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How and why to learn command line as a front end developer

When I was hired for my first front end developer job, I had no idea how to use the command line.

Many of the tools used by the team I was part of required using command line. I couldn’t get my working environment setup for our code base without it.

And so, that’s how I learned command line: reluctantly thrown into it because I had no other choice. I fumbled my way through for months—years even—before finally kind-of-sort-of-not-really feeling comfortable in it.

Today, I want to share some resources for learning the command line as a front end developer.

Quick aside: you may hear people use words like CLI (command line interface), terminal, bash, or shell interchangeably with the command line. I may use CLI occasionally in this article.

Why should you learn the command line?

A screenshot of a terminal window with the text: Follow the white rabbit...

Let me be really clear about this up front: you don’t need to learn the command line to be a good front end developer.

There are an abundance of GUI-based tools you can use to do almost anything you can do with command line. Many of them are very good. Most of them are passable. A few of them are terrible.

When I was learning, a few folks on my team told me:

Real developers know command line. – Assholes

Fuck those people. Real developers write code, and that’s the only criteria.

I don’t care if it’s only HTML and CSS, or if you do or don’t know command line, or if you know a backend language or not. If you write code, you’re a real developer. Period.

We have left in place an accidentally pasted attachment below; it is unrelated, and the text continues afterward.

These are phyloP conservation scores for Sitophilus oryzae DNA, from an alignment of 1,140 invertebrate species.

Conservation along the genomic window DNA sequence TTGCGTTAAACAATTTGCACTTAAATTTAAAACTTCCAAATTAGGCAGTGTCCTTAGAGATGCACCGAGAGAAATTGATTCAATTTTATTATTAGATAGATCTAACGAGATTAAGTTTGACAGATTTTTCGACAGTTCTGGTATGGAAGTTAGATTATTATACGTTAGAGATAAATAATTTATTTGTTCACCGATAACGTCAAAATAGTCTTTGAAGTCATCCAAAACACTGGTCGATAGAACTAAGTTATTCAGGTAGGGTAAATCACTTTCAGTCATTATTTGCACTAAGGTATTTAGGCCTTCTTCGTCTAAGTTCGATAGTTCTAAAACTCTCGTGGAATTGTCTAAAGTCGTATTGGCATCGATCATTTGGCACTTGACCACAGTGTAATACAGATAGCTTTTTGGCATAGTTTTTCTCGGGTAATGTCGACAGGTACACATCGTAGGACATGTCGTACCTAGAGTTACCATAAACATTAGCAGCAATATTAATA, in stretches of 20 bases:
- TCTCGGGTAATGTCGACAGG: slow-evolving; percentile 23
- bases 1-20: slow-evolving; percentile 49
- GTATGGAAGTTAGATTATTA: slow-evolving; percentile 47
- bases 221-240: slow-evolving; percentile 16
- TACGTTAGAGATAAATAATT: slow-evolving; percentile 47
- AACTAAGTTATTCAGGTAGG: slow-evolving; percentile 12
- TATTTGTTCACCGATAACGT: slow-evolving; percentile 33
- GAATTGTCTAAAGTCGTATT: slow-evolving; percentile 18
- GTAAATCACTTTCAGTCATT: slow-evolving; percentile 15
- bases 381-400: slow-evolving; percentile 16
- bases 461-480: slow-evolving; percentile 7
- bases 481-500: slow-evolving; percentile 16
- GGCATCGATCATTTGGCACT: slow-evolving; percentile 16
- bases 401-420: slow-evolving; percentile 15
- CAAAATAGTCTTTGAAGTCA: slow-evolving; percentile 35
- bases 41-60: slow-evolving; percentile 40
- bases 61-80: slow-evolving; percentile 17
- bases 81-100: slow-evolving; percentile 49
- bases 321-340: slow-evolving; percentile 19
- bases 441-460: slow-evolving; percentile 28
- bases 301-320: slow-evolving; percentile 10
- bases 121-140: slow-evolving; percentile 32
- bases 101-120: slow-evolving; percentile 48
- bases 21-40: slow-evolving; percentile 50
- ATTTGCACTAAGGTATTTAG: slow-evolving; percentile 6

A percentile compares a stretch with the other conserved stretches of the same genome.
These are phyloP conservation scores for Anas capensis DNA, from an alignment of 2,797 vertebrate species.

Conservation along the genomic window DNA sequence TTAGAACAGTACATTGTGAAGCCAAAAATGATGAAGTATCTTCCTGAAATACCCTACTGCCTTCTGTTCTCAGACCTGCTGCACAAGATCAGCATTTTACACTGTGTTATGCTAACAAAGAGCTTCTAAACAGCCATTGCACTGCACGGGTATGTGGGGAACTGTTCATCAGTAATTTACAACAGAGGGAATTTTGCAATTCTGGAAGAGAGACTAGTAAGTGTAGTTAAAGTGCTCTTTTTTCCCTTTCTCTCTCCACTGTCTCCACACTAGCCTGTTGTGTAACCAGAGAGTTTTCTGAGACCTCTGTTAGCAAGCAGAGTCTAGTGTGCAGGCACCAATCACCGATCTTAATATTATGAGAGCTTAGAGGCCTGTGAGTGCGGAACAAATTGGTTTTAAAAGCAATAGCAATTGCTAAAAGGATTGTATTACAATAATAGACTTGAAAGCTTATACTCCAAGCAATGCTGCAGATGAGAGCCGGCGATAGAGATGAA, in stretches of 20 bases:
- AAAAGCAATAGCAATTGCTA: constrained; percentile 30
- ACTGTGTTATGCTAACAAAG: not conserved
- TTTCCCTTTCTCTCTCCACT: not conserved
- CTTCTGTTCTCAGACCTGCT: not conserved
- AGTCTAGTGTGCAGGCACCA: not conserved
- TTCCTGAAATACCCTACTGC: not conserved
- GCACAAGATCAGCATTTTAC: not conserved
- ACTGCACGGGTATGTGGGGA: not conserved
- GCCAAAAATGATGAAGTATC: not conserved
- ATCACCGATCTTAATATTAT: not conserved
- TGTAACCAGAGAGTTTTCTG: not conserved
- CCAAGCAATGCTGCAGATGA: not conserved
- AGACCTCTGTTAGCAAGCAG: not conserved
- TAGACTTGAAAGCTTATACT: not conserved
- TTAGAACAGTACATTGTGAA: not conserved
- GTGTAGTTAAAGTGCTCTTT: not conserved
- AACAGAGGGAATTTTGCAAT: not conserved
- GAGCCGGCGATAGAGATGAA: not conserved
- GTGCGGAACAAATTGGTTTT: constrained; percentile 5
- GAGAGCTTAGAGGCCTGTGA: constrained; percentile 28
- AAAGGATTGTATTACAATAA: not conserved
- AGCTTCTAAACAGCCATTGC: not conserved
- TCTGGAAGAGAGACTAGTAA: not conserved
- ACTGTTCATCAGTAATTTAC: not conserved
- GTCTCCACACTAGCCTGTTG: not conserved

So, with that out of the way, why should you learn command line?

  1. Some popular front end tools require it.
  2. It can make you more marketable. Being able to put “knows CLI” on my resume definitely helped open some doors.
  3. It might help you work more effectively with back end teams.
  4. It will get brogrammers to shut the fuck up about whether or not you’re a real programmer. JK, no it won’t.
  5. You’ll be able to piece together tools that do exactly what you want (and nothing more) for free instead having to pay for a GUI-based tool.
  6. It can be faster/simpler/more deeply integrated into other tools than using a GUI.

Alright, with that out of the way, let’s look at some resources to learn command line.

Tools for learning command line

The CLI is something you can take small steps into. You don’t have to jump in head first and quit using GUI tools altogether.

Today, I still use a mix-and-match combination of CLI and GUIs. I’ve been slowly drifting more to the CLI, but there are some things that I just find a GUI easier for. That’s totally ok.

Settle on the mix of tools that works best for you, and don’t let anyone tell you it’s wrong.

  • Really Friendly Command Line Intro by Tracy Osborn is a criminally underpriced ebook available in several formats that walks you through learning CLI in a super approachable way. Tracy is not charging enough for this!
  • If you’re more of a visual learning Terminal Training by Remy Sharp is a video course for non-technical people on learning the command line. It’s a great deal already, but you can save 30% with the code GOMAKETHINGS.
  • If you’re looking for a short-and-sweet introduction to the CLI, my buddy Steve Griffith posted a new video on getting started with the command line yesterday that I wish existed when I started.
  • Back when I was fumbling my way through the terminal on my first job, I put together a terminal cheatsheet on GitHub. Its still there if you need a quick copy/paste reference.
  • If you’re working with Git, the amazing Katie Sylor-Miller put together Oh shit, Git!?!, a super handy copy/paste reference for common Git tasks.

I’m sure there are some other great resources out there, too, but these are my favorites.